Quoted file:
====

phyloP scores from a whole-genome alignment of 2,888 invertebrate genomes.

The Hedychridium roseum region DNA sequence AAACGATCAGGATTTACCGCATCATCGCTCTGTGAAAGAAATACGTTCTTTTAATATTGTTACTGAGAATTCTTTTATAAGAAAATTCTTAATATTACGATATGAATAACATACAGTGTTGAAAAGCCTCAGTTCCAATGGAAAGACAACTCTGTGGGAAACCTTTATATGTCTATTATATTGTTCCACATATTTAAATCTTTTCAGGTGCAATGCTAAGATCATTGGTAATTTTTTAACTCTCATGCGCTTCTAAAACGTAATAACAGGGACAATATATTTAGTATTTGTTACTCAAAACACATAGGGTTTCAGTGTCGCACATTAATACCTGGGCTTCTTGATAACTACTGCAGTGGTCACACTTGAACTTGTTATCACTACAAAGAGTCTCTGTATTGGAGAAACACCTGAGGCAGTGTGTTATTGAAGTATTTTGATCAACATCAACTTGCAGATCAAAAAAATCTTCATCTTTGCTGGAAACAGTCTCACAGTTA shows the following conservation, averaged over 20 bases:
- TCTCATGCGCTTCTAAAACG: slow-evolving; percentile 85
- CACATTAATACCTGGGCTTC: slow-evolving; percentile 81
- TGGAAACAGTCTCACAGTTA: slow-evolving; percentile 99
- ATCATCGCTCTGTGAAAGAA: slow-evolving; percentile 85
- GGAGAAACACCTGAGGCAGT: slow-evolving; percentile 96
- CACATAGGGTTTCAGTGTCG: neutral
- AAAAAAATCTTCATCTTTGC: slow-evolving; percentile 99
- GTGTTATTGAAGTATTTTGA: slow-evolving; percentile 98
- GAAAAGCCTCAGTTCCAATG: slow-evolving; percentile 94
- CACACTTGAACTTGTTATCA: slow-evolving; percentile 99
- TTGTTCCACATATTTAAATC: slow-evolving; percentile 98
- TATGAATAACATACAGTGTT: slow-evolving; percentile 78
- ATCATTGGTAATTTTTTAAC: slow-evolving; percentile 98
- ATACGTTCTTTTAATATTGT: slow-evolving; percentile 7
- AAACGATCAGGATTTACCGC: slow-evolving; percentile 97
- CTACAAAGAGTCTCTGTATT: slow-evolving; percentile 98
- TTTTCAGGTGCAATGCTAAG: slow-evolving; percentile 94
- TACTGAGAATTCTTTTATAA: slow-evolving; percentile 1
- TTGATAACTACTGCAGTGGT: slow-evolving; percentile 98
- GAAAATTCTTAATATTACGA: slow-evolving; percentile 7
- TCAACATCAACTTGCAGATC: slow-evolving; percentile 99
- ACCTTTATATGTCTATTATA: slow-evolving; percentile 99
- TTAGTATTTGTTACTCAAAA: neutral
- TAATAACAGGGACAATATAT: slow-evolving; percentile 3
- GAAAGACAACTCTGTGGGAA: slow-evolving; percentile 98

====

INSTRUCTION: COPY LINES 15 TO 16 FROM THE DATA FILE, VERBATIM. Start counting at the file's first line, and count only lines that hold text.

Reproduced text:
- ATCATTGGTAATTTTTTAAC: slow-evolving; percentile 98
- ATACGTTCTTTTAATATTGT: slow-evolving; percentile 7